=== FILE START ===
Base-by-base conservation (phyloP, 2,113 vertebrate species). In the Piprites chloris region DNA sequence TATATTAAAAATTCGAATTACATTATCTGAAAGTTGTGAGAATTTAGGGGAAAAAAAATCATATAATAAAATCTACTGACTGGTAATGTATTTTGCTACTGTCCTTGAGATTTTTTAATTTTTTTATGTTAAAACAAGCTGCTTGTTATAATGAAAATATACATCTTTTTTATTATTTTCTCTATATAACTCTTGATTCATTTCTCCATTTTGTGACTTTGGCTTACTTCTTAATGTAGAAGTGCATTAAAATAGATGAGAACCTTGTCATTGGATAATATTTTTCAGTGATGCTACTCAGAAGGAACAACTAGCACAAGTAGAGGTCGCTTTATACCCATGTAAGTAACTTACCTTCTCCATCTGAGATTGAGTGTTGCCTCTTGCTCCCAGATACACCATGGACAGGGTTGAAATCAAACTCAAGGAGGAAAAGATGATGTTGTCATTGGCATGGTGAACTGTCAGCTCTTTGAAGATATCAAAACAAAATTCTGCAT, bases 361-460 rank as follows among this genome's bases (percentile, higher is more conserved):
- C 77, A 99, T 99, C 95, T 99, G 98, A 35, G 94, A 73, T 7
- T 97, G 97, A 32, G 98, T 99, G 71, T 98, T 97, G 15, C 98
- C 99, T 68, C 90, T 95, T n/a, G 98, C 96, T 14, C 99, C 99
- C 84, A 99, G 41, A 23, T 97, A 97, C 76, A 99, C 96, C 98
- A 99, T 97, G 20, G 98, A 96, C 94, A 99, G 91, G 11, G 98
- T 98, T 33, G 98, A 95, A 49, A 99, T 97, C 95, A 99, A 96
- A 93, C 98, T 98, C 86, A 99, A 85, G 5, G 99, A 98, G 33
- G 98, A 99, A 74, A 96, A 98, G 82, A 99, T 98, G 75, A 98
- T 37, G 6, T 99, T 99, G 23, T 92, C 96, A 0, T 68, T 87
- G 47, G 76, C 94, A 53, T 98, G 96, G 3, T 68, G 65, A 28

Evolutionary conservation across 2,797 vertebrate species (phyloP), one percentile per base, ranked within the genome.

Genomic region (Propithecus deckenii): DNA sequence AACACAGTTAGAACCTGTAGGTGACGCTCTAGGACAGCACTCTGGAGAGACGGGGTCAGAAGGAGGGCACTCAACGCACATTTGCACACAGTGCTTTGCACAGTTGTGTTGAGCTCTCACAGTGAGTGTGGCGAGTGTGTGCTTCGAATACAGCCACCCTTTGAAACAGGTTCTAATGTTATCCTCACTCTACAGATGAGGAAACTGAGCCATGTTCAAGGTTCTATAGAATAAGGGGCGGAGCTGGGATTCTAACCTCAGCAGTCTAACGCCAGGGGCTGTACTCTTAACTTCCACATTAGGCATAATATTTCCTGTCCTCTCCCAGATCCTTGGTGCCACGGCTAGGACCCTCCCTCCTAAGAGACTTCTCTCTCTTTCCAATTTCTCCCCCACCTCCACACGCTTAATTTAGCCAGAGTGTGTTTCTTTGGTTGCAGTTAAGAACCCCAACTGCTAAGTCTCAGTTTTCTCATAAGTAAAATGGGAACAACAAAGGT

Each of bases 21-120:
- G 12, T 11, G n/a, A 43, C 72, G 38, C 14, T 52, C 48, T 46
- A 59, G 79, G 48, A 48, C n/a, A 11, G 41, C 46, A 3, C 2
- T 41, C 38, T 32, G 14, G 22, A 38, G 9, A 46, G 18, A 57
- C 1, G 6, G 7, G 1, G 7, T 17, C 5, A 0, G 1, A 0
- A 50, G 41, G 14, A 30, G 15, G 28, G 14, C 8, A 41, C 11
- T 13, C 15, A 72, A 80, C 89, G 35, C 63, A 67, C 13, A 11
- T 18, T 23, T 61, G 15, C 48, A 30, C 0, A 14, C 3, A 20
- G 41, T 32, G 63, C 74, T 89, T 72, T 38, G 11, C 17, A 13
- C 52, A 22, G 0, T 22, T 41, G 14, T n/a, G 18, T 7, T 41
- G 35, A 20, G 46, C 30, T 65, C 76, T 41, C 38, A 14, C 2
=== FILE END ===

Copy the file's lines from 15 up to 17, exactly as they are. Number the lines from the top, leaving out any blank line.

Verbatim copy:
- G 12, T 11, G n/a, A 43, C 72, G 38, C 14, T 52, C 48, T 46
- A 59, G 79, G 48, A 48, C n/a, A 11, G 41, C 46, A 3, C 2
- T 41, C 38, T 32, G 14, G 22, A 38, G 9, A 46, G 18, A 57